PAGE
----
Following France's ad hoc crisis management, it is now structural answers to the financial crisis that need to be found. At the next G20 conference in London in April a new global financial architecture is due to be discussed in greater detail. As the EU's mouthpiece, the Czech Republic has to successfully articulate and assert European ideas for a new global financial architecture at the international level. Within Europe, policies geared towards sustainability must comply with the Stability and Growth Pact - even in difficult economic times. With regard to fiscal discipline, the Czech Republic is one of the most exemplary EU member states and is, therefore, a credible advocate for this policy objective.
Medium-term challenge: defusing economic tensions and combating new interventionism
The fallout from the financial crisis will continue to exacerbate the economic tensions within the Eurozone. Different countries are being affected in different ways. While Germany is suffering from the collapse of its export markets, Ireland and Spain are wrestling with the aftermath of the bursting of their real estate bubbles. In addition, the widening of risk premiums on the 10-year government bonds of several EU member states shows that investors are pricing in the differences in creditworthiness between some EU member states.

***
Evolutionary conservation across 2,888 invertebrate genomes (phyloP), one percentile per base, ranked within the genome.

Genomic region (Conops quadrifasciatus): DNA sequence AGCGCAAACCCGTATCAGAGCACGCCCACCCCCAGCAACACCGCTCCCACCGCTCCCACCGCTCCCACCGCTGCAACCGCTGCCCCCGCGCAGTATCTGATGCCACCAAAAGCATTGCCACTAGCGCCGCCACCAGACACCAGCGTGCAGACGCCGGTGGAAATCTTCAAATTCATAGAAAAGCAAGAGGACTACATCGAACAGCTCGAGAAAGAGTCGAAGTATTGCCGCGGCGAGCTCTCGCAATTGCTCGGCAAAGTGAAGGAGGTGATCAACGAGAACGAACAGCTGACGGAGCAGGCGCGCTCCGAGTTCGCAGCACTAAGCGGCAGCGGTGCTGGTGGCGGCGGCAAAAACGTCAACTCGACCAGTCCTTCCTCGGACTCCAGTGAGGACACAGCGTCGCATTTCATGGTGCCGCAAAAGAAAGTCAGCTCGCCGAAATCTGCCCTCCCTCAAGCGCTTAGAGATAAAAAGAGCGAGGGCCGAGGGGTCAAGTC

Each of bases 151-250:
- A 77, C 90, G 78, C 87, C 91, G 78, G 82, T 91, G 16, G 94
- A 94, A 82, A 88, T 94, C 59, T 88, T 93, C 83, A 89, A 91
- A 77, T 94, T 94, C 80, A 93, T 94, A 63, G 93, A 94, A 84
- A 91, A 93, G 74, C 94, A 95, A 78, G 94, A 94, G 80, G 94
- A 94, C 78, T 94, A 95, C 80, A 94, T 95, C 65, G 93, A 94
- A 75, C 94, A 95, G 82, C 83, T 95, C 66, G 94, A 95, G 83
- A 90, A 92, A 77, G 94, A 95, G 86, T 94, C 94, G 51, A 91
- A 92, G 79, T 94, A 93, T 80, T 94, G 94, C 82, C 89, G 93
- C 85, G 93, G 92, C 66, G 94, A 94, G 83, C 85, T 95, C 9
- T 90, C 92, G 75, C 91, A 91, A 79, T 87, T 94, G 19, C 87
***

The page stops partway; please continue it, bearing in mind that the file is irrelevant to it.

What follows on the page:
In an emergency, it's every man for himself. National economic stimulus programmes become misguided and spawn interventionism, such as selective aid to "winner sectors." In the slipstream of the financial crisis the free market is thus subjected to a heavy pounding. The Czech Republic has grave reservations about economic stimulus programmes and will, therefore, ensure that national packages remain compatible with EU competition law.